Potential Side Effects
- Longer-Lasting Filler: With longer-lasting lip filler, the potential list of side effects is somewhat similar to that of formulas that last six to nine months—Moradfar lists swelling, bruising, redness, possible migration, and the risk of edema as a few. “Serious but rare adverse reactions include infection, vessel occlusion, anaphylaxis, granular formation, and necrosis,” she adds.
- Fat Transfer: When it comes to the potential side effects of a fat transfer or lip implants, a few more concerns can be added to the above. “Fat necrosis and fat calcification, the latter producing firm nodules, can occur with fat transfer,” says Maiman. “Prolonged swelling is a known potential side effect of fat transfer, though swelling from this procedure typically lasts five to 10 days.” Additionally, while a fat transfer can last up to five years or more, Liotta notes that it isn’t the most stable option. “If the fat uptake is not even or ends up lumpy, it’s very difficult, if not impossible to perfectly correct,” she adds.
- Lip Implants: “The most common complication of lip implantation is malposition, which is usually due to asymmetry in placement,” says Maiman. “Extrusion of an implant can also occur if severe asymmetry and wound breakdown occur, and expanded polytetrafluoroethylene implants, in particular, have been shown to shrink and contract with time, which can potentially lead to an irregular and often asymmetric contour.” Lip implants are the most invasive treatment of the three—as placing the implant requires surgery—and it often runs the risk of looking unnatural, according to Liotta. “If you don’t like them, many can be removed relatively easily, though placement and removal surgery can leave you with scarring or stretching of the tissues that may be permanent,” she adds.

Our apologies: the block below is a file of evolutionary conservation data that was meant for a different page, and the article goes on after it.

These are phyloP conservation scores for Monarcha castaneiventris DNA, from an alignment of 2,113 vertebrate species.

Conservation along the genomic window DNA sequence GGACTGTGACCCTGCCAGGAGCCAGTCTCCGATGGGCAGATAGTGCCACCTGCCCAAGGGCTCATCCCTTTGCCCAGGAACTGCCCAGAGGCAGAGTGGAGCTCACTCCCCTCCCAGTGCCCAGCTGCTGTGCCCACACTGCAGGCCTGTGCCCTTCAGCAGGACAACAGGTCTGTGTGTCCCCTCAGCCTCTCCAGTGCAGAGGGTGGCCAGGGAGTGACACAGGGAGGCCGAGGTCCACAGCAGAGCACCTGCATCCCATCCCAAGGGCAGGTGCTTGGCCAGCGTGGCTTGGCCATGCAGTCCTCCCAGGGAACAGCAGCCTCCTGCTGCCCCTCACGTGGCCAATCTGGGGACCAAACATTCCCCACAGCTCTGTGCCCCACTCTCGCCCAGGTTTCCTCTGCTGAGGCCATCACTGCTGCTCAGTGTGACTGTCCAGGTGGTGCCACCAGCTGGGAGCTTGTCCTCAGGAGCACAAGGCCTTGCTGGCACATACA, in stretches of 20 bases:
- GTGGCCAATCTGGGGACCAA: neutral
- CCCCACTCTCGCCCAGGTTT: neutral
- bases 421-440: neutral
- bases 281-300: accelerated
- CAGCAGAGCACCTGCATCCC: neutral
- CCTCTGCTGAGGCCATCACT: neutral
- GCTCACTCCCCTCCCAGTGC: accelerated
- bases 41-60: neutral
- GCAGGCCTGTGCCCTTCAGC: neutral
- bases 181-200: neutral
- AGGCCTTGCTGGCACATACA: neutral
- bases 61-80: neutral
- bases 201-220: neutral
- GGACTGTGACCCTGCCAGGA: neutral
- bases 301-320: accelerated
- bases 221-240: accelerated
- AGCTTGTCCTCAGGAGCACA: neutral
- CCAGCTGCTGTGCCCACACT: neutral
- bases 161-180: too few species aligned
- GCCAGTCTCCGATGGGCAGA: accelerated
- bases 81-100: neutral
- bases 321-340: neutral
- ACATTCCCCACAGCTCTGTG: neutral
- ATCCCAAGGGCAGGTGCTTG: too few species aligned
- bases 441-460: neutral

Generally speaking, Moradfar notes that filler can range between $500 and $1000 depending on your practitioner’s expertise, formula used, and amount used. The sticker price for fat transfer can be anywhere from $3,000 to $11,000, according to Maiman, while lip implants can range from $2,000 to $4,000.
- Longer-Lasting Filler: Whether you go the invasive or injectable route, Moradfar has three words to keep in mind: Let time heal. You’ll likely be red and swollen, so she recommends using ice to bring down the swelling, paired with arnica to help with any bruising. With lip filler, Maiman notes that the aftercare and downtime are pretty manageable, echoing Moradfar’s recommendation to use ice and arnica on the affected areas should swelling and bruising occur, usually formed within the 24 to 48 hours following your appointment.
- Fat Transfer: Aftercare for a fat transfer or lip implants can be a bit more involved. “With a fat transfer, bruising and swelling can be expected for anywhere from two to seven days for small volume liposuction, or persist for four weeks or more in the case of extensive liposuction,” says Maiman.